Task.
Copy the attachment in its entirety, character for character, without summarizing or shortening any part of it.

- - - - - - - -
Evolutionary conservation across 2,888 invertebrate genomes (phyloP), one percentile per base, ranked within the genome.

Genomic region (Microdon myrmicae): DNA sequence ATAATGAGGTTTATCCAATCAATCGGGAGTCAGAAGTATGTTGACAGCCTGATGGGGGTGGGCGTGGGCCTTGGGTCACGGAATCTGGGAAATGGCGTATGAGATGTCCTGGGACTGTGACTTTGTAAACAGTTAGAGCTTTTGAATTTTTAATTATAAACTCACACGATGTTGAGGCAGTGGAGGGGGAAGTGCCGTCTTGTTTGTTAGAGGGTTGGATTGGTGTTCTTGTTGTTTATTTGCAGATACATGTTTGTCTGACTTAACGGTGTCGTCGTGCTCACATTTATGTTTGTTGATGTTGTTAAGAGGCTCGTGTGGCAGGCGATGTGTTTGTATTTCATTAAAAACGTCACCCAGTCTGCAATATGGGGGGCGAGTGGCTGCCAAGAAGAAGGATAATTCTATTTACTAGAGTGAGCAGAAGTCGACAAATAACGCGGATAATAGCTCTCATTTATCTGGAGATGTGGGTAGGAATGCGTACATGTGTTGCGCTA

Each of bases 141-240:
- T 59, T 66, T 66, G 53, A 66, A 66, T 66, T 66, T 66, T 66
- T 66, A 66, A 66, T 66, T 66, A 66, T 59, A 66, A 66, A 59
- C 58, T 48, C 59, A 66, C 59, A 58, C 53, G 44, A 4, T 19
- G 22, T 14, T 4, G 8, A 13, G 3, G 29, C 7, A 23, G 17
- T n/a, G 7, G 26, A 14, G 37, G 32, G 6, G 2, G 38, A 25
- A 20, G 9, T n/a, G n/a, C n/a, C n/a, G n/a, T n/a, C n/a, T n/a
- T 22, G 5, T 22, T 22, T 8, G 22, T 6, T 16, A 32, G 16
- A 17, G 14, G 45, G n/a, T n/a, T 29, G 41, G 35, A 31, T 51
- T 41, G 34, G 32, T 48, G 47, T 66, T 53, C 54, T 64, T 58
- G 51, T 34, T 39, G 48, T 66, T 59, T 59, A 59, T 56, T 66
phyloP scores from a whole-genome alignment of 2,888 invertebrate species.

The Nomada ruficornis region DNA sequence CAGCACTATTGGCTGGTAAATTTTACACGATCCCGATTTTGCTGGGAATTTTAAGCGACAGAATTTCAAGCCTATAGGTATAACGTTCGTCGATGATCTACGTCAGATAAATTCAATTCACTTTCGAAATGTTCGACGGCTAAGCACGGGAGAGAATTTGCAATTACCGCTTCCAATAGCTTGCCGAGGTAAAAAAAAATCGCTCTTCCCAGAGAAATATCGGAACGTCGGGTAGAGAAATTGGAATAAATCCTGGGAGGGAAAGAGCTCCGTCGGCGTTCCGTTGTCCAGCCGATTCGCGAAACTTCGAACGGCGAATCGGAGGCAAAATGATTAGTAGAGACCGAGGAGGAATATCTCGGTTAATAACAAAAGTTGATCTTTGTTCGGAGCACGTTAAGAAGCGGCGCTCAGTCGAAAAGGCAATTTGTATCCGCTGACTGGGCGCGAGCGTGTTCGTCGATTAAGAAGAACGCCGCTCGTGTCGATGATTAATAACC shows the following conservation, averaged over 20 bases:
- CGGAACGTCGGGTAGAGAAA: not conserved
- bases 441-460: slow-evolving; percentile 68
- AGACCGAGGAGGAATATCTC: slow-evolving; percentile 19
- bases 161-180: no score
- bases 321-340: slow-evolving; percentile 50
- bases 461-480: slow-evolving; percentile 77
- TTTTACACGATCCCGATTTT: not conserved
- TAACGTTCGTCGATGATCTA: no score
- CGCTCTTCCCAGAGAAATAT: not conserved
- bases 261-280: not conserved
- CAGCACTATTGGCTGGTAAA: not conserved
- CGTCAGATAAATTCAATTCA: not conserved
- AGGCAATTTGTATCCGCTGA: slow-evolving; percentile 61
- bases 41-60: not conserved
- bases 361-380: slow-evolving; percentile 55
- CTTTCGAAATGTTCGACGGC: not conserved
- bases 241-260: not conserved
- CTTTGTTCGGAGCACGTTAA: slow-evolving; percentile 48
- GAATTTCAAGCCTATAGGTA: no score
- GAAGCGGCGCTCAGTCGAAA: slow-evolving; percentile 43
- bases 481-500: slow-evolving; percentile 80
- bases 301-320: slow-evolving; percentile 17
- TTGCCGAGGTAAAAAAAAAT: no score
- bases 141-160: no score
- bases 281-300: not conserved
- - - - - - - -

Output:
Evolutionary conservation across 2,888 invertebrate genomes (phyloP), one percentile per base, ranked within the genome.

Genomic region (Microdon myrmicae): DNA sequence ATAATGAGGTTTATCCAATCAATCGGGAGTCAGAAGTATGTTGACAGCCTGATGGGGGTGGGCGTGGGCCTTGGGTCACGGAATCTGGGAAATGGCGTATGAGATGTCCTGGGACTGTGACTTTGTAAACAGTTAGAGCTTTTGAATTTTTAATTATAAACTCACACGATGTTGAGGCAGTGGAGGGGGAAGTGCCGTCTTGTTTGTTAGAGGGTTGGATTGGTGTTCTTGTTGTTTATTTGCAGATACATGTTTGTCTGACTTAACGGTGTCGTCGTGCTCACATTTATGTTTGTTGATGTTGTTAAGAGGCTCGTGTGGCAGGCGATGTGTTTGTATTTCATTAAAAACGTCACCCAGTCTGCAATATGGGGGGCGAGTGGCTGCCAAGAAGAAGGATAATTCTATTTACTAGAGTGAGCAGAAGTCGACAAATAACGCGGATAATAGCTCTCATTTATCTGGAGATGTGGGTAGGAATGCGTACATGTGTTGCGCTA

Each of bases 141-240:
- T 59, T 66, T 66, G 53, A 66, A 66, T 66, T 66, T 66, T 66
- T 66, A 66, A 66, T 66, T 66, A 66, T 59, A 66, A 66, A 59
- C 58, T 48, C 59, A 66, C 59, A 58, C 53, G 44, A 4, T 19
- G 22, T 14, T 4, G 8, A 13, G 3, G 29, C 7, A 23, G 17
- T n/a, G 7, G 26, A 14, G 37, G 32, G 6, G 2, G 38, A 25
- A 20, G 9, T n/a, G n/a, C n/a, C n/a, G n/a, T n/a, C n/a, T n/a
- T 22, G 5, T 22, T 22, T 8, G 22, T 6, T 16, A 32, G 16
- A 17, G 14, G 45, G n/a, T n/a, T 29, G 41, G 35, A 31, T 51
- T 41, G 34, G 32, T 48, G 47, T 66, T 53, C 54, T 64, T 58
- G 51, T 34, T 39, G 48, T 66, T 59, T 59, A 59, T 56, T 66
phyloP scores from a whole-genome alignment of 2,888 invertebrate species.

The Nomada ruficornis region DNA sequence CAGCACTATTGGCTGGTAAATTTTACACGATCCCGATTTTGCTGGGAATTTTAAGCGACAGAATTTCAAGCCTATAGGTATAACGTTCGTCGATGATCTACGTCAGATAAATTCAATTCACTTTCGAAATGTTCGACGGCTAAGCACGGGAGAGAATTTGCAATTACCGCTTCCAATAGCTTGCCGAGGTAAAAAAAAATCGCTCTTCCCAGAGAAATATCGGAACGTCGGGTAGAGAAATTGGAATAAATCCTGGGAGGGAAAGAGCTCCGTCGGCGTTCCGTTGTCCAGCCGATTCGCGAAACTTCGAACGGCGAATCGGAGGCAAAATGATTAGTAGAGACCGAGGAGGAATATCTCGGTTAATAACAAAAGTTGATCTTTGTTCGGAGCACGTTAAGAAGCGGCGCTCAGTCGAAAAGGCAATTTGTATCCGCTGACTGGGCGCGAGCGTGTTCGTCGATTAAGAAGAACGCCGCTCGTGTCGATGATTAATAACC shows the following conservation, averaged over 20 bases:
- CGGAACGTCGGGTAGAGAAA: not conserved
- bases 441-460: slow-evolving; percentile 68
- AGACCGAGGAGGAATATCTC: slow-evolving; percentile 19
- bases 161-180: no score
- bases 321-340: slow-evolving; percentile 50
- bases 461-480: slow-evolving; percentile 77
- TTTTACACGATCCCGATTTT: not conserved
- TAACGTTCGTCGATGATCTA: no score
- CGCTCTTCCCAGAGAAATAT: not conserved
- bases 261-280: not conserved
- CAGCACTATTGGCTGGTAAA: not conserved
- CGTCAGATAAATTCAATTCA: not conserved
- AGGCAATTTGTATCCGCTGA: slow-evolving; percentile 61
- bases 41-60: not conserved
- bases 361-380: slow-evolving; percentile 55
- CTTTCGAAATGTTCGACGGC: not conserved
- bases 241-260: not conserved
- CTTTGTTCGGAGCACGTTAA: slow-evolving; percentile 48
- GAATTTCAAGCCTATAGGTA: no score
- GAAGCGGCGCTCAGTCGAAA: slow-evolving; percentile 43
- bases 481-500: slow-evolving; percentile 80
- bases 301-320: slow-evolving; percentile 17
- TTGCCGAGGTAAAAAAAAAT: no score
- bases 141-160: no score
- bases 281-300: not conserved